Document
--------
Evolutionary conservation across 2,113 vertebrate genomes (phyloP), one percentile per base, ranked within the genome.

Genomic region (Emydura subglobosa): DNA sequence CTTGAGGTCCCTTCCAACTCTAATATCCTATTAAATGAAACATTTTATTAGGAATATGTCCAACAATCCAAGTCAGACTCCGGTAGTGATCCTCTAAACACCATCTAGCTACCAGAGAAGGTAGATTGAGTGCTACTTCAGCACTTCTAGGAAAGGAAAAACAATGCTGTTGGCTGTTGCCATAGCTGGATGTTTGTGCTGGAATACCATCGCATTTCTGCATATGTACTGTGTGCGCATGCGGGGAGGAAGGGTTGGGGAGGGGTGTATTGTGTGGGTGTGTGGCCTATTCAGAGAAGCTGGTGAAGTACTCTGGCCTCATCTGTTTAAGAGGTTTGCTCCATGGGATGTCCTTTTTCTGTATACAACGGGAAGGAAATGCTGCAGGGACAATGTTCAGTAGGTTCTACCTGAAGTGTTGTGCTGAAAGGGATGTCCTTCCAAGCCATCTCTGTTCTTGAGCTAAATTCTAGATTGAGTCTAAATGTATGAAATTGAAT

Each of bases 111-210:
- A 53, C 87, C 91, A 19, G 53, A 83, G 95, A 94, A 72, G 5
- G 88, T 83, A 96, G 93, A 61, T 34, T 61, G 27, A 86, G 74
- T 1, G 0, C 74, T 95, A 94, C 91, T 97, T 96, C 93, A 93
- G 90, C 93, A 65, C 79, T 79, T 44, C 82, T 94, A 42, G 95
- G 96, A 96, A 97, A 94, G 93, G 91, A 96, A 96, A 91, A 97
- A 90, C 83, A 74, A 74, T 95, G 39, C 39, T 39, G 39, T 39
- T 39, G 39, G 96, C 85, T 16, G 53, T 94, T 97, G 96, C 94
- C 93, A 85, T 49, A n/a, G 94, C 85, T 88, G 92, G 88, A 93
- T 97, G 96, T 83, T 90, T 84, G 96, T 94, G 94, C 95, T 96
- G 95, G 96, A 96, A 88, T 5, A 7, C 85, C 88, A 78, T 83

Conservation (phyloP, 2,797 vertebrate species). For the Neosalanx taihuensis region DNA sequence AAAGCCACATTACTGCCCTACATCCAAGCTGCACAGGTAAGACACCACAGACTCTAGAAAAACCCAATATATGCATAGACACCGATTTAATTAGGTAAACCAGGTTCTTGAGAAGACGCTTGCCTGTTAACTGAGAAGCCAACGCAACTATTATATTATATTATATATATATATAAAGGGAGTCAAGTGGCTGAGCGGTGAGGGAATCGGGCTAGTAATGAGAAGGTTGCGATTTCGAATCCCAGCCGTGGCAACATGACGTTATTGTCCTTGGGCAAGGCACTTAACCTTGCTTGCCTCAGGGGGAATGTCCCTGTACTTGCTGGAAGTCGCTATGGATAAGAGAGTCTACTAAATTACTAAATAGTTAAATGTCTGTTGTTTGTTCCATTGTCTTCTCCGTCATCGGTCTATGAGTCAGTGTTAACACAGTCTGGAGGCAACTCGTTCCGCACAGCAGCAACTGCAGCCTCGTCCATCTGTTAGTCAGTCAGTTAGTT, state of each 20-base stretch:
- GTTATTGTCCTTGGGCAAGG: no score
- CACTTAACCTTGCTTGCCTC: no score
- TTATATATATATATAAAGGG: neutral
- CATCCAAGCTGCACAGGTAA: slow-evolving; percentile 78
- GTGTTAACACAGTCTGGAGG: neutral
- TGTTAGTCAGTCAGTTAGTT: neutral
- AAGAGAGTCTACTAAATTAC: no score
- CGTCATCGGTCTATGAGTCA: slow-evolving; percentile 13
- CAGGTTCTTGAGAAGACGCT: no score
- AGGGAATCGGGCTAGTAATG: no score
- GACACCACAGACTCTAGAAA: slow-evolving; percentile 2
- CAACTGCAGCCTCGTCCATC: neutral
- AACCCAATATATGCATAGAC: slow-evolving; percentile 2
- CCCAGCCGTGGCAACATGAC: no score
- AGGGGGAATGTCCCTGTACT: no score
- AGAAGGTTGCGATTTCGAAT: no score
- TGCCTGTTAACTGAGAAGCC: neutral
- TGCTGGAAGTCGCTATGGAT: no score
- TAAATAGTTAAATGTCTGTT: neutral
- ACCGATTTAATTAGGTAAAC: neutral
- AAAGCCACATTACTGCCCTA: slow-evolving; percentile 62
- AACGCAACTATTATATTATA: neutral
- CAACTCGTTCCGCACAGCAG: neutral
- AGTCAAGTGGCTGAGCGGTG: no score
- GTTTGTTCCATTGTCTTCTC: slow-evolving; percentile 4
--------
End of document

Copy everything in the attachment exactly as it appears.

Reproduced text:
Evolutionary conservation across 2,113 vertebrate genomes (phyloP), one percentile per base, ranked within the genome.

Genomic region (Emydura subglobosa): DNA sequence CTTGAGGTCCCTTCCAACTCTAATATCCTATTAAATGAAACATTTTATTAGGAATATGTCCAACAATCCAAGTCAGACTCCGGTAGTGATCCTCTAAACACCATCTAGCTACCAGAGAAGGTAGATTGAGTGCTACTTCAGCACTTCTAGGAAAGGAAAAACAATGCTGTTGGCTGTTGCCATAGCTGGATGTTTGTGCTGGAATACCATCGCATTTCTGCATATGTACTGTGTGCGCATGCGGGGAGGAAGGGTTGGGGAGGGGTGTATTGTGTGGGTGTGTGGCCTATTCAGAGAAGCTGGTGAAGTACTCTGGCCTCATCTGTTTAAGAGGTTTGCTCCATGGGATGTCCTTTTTCTGTATACAACGGGAAGGAAATGCTGCAGGGACAATGTTCAGTAGGTTCTACCTGAAGTGTTGTGCTGAAAGGGATGTCCTTCCAAGCCATCTCTGTTCTTGAGCTAAATTCTAGATTGAGTCTAAATGTATGAAATTGAAT

Each of bases 111-210:
- A 53, C 87, C 91, A 19, G 53, A 83, G 95, A 94, A 72, G 5
- G 88, T 83, A 96, G 93, A 61, T 34, T 61, G 27, A 86, G 74
- T 1, G 0, C 74, T 95, A 94, C 91, T 97, T 96, C 93, A 93
- G 90, C 93, A 65, C 79, T 79, T 44, C 82, T 94, A 42, G 95
- G 96, A 96, A 97, A 94, G 93, G 91, A 96, A 96, A 91, A 97
- A 90, C 83, A 74, A 74, T 95, G 39, C 39, T 39, G 39, T 39
- T 39, G 39, G 96, C 85, T 16, G 53, T 94, T 97, G 96, C 94
- C 93, A 85, T 49, A n/a, G 94, C 85, T 88, G 92, G 88, A 93
- T 97, G 96, T 83, T 90, T 84, G 96, T 94, G 94, C 95, T 96
- G 95, G 96, A 96, A 88, T 5, A 7, C 85, C 88, A 78, T 83

Conservation (phyloP, 2,797 vertebrate species). For the Neosalanx taihuensis region DNA sequence AAAGCCACATTACTGCCCTACATCCAAGCTGCACAGGTAAGACACCACAGACTCTAGAAAAACCCAATATATGCATAGACACCGATTTAATTAGGTAAACCAGGTTCTTGAGAAGACGCTTGCCTGTTAACTGAGAAGCCAACGCAACTATTATATTATATTATATATATATATAAAGGGAGTCAAGTGGCTGAGCGGTGAGGGAATCGGGCTAGTAATGAGAAGGTTGCGATTTCGAATCCCAGCCGTGGCAACATGACGTTATTGTCCTTGGGCAAGGCACTTAACCTTGCTTGCCTCAGGGGGAATGTCCCTGTACTTGCTGGAAGTCGCTATGGATAAGAGAGTCTACTAAATTACTAAATAGTTAAATGTCTGTTGTTTGTTCCATTGTCTTCTCCGTCATCGGTCTATGAGTCAGTGTTAACACAGTCTGGAGGCAACTCGTTCCGCACAGCAGCAACTGCAGCCTCGTCCATCTGTTAGTCAGTCAGTTAGTT, state of each 20-base stretch:
- GTTATTGTCCTTGGGCAAGG: no score
- CACTTAACCTTGCTTGCCTC: no score
- TTATATATATATATAAAGGG: neutral
- CATCCAAGCTGCACAGGTAA: slow-evolving; percentile 78
- GTGTTAACACAGTCTGGAGG: neutral
- TGTTAGTCAGTCAGTTAGTT: neutral
- AAGAGAGTCTACTAAATTAC: no score
- CGTCATCGGTCTATGAGTCA: slow-evolving; percentile 13
- CAGGTTCTTGAGAAGACGCT: no score
- AGGGAATCGGGCTAGTAATG: no score
- GACACCACAGACTCTAGAAA: slow-evolving; percentile 2
- CAACTGCAGCCTCGTCCATC: neutral
- AACCCAATATATGCATAGAC: slow-evolving; percentile 2
- CCCAGCCGTGGCAACATGAC: no score
- AGGGGGAATGTCCCTGTACT: no score
- AGAAGGTTGCGATTTCGAAT: no score
- TGCCTGTTAACTGAGAAGCC: neutral
- TGCTGGAAGTCGCTATGGAT: no score
- TAAATAGTTAAATGTCTGTT: neutral
- ACCGATTTAATTAGGTAAAC: neutral
- AAAGCCACATTACTGCCCTA: slow-evolving; percentile 62
- AACGCAACTATTATATTATA: neutral
- CAACTCGTTCCGCACAGCAG: neutral
- AGTCAAGTGGCTGAGCGGTG: no score
- GTTTGTTCCATTGTCTTCTC: slow-evolving; percentile 4